About that failed nuclear agreement with Tehran

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There was room for progress, but the magic moment slipped away


A solution was close – there had even been mention of a 95% agreement on the issues under discussion. But by the 24 November deadline, negotiators had failed to cross the finish line that would have put an end to the endless saga of the Iranian nuclear controversy.

No information has been provided so far as to which stumbling blocks thwarted the agreement, nor do we know how these questions can be resolved during the six months between now and the next deadline, set for June 2015.

This is the technical outcome of the talks, whereas in political terms it is important to note that these frustrating Vienna negotiations took place under particularly favourable circumstances. A best-case scenario that could perhaps be maintained but certainly won’t be bettered, while there is a strong possibility that the political climate could worsen.

The favourable circumstances were as follows:

• The presence of competent negotiators seriously committed to finding a solution on both sides: in particular, Iran’s Minister of Foreign Affairs Mohammad Javad Zarif and, until his recent retirement, former US Deputy Secretary of State Bill Burns.

• The threat of the so-called Islamic State, against which the Americans and Iranians find themselves on the same side, as they were at the time of the attacks against the Taliban forces in 2001.

• The importance of success for President Obama. A solution to the Iranian nuclear question could be the only meaningful accomplishment of a foreign policy littered with disappointments and defeats.

• For Iranian President Hassan Rouhani and his centrist government, a solution is necessary in order to create a more moderate regime, while failure would bring a premature end to this political agenda.

Why then, in spite of all of these favourable conditions, did the negotiations flounder?

The handover from President Bush to Obama led to an important change in the American approach that had made an agreement impossible under Mohammad Khatami’s presidency. At that time the Iranians only possessed a few dozen centrifuges and would have been willing to accept a quantitative ceiling of dozens and not thousands, as is the case today. However, the Americans and Europeans wanted to impose a ‘zero centrifuge’ policy.

A legacy of this agenda still endures in the case of Iran, for which the standard rules set out in the Nuclear Non-Proliferation Treaty (NPT) are insufficient and what must be averted is not the move from civil nuclear to military nuclear but the threshold capacity per se. A capacity that other states (like Japan) possess without being considered in violation of the NPT. Once again, when it comes to Iran, Washington is not fully comfortable with the ‘trust but verify’ solution famously employed by Ronald Reagan towards the Soviet Union. If an agreement were to depend only on numbers, deadlines and verification methods, one could be optimistic about the possibility of cutting a deal in June. The problem is that this delay opens a window of opportunity for the agreement’s enemies, some of whom sprang into action just hours after it was announced that the Vienna deadline had not been met.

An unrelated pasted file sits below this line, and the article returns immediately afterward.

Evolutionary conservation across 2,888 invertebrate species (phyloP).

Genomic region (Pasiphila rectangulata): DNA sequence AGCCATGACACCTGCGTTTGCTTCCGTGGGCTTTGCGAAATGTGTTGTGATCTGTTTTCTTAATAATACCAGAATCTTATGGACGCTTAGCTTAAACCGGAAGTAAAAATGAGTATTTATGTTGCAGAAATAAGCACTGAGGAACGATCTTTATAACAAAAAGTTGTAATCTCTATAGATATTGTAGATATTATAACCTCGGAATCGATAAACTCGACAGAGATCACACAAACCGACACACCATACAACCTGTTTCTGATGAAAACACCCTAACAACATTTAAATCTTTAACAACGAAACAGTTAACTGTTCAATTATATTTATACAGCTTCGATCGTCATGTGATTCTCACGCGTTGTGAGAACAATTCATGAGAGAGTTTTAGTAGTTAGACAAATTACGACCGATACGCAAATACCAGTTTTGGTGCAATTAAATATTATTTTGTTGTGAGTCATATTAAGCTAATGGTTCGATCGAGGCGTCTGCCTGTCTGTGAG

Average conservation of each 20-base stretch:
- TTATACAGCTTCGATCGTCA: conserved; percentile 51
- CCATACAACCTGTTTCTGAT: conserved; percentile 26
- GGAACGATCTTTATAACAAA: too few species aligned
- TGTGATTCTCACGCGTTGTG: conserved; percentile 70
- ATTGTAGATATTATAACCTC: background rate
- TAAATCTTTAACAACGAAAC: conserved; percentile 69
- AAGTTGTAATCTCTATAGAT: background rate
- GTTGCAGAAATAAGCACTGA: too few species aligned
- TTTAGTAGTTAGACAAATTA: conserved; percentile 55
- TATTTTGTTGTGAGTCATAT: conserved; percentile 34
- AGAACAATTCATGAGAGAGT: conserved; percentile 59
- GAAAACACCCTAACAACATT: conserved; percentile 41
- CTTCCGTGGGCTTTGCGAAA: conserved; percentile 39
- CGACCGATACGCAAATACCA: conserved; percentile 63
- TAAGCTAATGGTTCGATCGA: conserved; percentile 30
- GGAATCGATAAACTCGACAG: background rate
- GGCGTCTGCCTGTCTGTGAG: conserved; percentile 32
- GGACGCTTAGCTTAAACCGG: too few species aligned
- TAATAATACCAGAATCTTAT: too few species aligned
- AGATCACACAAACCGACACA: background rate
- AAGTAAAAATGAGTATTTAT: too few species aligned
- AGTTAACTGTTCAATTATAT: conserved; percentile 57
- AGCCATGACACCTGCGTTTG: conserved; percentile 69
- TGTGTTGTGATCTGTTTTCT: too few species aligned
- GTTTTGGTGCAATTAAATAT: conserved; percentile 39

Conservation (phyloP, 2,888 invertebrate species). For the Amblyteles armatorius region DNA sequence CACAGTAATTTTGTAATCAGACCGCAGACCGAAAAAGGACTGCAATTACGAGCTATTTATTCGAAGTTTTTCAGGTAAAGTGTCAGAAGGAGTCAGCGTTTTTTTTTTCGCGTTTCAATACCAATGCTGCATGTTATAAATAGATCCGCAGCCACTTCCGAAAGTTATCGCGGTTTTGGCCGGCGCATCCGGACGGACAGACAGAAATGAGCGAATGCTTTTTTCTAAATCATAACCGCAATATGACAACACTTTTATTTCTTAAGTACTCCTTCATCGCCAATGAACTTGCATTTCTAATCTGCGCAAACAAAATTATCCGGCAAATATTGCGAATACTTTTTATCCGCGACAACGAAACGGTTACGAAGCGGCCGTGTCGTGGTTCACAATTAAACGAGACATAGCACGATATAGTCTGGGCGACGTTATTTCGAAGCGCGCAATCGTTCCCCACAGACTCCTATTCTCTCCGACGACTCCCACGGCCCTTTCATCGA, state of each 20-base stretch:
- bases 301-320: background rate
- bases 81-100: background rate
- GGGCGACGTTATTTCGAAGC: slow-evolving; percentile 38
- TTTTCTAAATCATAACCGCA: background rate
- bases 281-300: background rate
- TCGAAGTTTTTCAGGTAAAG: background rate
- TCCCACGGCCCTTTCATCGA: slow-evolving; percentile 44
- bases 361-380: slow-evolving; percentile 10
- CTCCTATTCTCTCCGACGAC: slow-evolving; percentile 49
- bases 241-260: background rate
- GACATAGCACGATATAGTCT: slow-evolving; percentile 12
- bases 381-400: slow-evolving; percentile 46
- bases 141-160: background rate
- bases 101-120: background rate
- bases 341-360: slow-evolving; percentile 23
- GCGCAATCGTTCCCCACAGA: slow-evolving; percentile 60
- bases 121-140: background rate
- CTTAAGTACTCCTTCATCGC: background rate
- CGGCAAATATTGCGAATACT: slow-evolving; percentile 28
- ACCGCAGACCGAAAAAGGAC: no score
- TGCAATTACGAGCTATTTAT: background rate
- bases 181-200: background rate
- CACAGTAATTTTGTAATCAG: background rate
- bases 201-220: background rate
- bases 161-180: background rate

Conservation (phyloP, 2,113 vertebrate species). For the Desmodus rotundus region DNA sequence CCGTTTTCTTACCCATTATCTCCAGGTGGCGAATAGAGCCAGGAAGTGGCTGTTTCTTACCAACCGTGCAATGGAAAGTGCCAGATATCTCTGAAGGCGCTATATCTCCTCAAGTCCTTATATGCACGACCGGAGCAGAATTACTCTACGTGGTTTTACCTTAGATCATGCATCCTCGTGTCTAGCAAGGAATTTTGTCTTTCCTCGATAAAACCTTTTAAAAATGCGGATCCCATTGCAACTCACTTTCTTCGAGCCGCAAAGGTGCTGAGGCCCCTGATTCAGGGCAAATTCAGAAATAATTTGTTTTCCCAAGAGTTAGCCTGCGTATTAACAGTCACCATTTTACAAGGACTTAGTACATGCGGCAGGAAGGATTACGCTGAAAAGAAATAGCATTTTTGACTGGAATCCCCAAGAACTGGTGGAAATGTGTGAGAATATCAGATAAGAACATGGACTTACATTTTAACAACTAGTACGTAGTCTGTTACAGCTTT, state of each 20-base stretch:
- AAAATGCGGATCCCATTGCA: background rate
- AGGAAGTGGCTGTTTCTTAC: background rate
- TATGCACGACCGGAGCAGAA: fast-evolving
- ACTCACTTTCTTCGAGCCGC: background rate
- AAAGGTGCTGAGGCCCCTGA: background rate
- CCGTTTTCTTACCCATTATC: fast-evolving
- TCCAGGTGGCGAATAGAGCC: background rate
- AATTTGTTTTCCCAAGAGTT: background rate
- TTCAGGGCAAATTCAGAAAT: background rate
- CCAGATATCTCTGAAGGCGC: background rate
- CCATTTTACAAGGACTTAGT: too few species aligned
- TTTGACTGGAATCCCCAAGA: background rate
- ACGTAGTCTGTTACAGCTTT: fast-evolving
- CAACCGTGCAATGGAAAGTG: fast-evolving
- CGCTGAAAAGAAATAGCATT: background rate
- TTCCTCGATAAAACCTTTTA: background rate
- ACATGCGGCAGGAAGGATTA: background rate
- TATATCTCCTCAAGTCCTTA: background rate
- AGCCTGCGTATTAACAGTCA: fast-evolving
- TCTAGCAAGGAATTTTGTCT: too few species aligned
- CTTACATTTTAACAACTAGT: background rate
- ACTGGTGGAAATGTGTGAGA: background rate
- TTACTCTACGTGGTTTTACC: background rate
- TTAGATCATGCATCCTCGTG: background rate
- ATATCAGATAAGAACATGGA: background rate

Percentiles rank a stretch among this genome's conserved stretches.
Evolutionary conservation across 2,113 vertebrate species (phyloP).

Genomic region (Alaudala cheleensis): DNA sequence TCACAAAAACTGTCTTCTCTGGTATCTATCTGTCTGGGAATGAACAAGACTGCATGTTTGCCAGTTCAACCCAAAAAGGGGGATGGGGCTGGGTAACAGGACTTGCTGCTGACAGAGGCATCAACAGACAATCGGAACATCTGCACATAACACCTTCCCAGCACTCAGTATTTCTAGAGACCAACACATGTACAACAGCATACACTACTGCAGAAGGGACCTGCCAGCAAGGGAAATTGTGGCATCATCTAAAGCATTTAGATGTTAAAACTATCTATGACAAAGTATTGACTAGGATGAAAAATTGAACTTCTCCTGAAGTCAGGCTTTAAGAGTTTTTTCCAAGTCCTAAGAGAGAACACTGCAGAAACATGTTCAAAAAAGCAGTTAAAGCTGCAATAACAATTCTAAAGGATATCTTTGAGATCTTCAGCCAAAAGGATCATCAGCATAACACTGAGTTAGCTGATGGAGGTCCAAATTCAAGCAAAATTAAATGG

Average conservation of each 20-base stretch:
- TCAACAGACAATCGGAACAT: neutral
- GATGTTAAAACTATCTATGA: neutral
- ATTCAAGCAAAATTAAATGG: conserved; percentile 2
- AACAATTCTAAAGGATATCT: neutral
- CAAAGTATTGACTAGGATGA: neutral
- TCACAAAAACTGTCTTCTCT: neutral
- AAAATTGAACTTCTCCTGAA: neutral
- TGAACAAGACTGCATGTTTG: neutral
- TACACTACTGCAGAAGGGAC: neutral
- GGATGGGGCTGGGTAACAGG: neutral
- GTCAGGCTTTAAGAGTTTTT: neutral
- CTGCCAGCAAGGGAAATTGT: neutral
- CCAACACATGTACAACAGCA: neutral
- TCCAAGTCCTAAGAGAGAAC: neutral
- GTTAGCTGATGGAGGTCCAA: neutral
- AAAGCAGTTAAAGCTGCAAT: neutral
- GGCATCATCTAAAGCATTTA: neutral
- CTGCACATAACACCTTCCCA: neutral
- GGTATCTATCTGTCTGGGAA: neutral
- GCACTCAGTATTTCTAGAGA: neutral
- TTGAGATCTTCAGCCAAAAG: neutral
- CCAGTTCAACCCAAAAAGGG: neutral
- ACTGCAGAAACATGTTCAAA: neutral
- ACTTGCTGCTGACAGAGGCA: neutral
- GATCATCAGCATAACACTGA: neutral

First among these is the US Congress, whose Republican-dominated House – as of January, Republicans will hold a majority in the Senate too – has always promoted unconditional backing for Israel, and some representatives have already called for the approval of new sanctions, a move that would effectively put an end to negotiations. 

In Tehran too, there are fears that the hiatus in negotiations could be exploited by extremist forces that, although a minority, continue to hold positions of power within the regime, from the Iranian parliament to the Revolutionary Guards. Iran’s Supreme Leader Ali Khamenei, with one eye on the survival of the regime, allowed Zarif the necessary flexibility to move ahead with serious negotiations but balanced this with repeated expressions of scepticism about the Americans’ good intentions. He is just as likely to wash his hands of the matter in the case of failure and change tune yet again by introducing a policy shift that is likely to concern not only the nuclear question but foreign affairs in general.

The months ahead are thus likely to be challenging. The failure of the negotiations is still on the cards, with significant repercussions beyond the nuclear issue: further embitterment of regional tensions, growing uncertainty about the possibility of halting the wave of jihadism, and the chance that, if Rohani’s brief season of cautious reform were to be stymied prematurely, Iran would be once again backed up the blind alley of aggressive ideological populism. It is even rumoured that the hugely discredited former Iranian President Mahmoud Ahmadinejad is making his way back into politics.

An unwise Italian decision reached in 2003 means that Italy is not part of the negotiating team, unlike Germany that despite not being one of the five permanent members of the UN Security Council is the +1 in the P5+1 group involved in negotiations.

Nor is Italy represented by Federica Mogherini, the EU High Representative for Foreign Affairs and Security Policy, seeing as the outgoing Representative, Lady Catherine Ashton, retained her position as Chair of the P5+1 group. The question remains, especially in the light of the extension to the negotiation period, just how long Lady Ashton is expected to hold the post.

Nonetheless, Italy and the other European countries should be able to make their opinions and interests – not just those of an economic nature – count. In terms of regional security, a breakdown in negotiations with Iran and its return to a position of isolation and provocation would be undoubtedly negative. 



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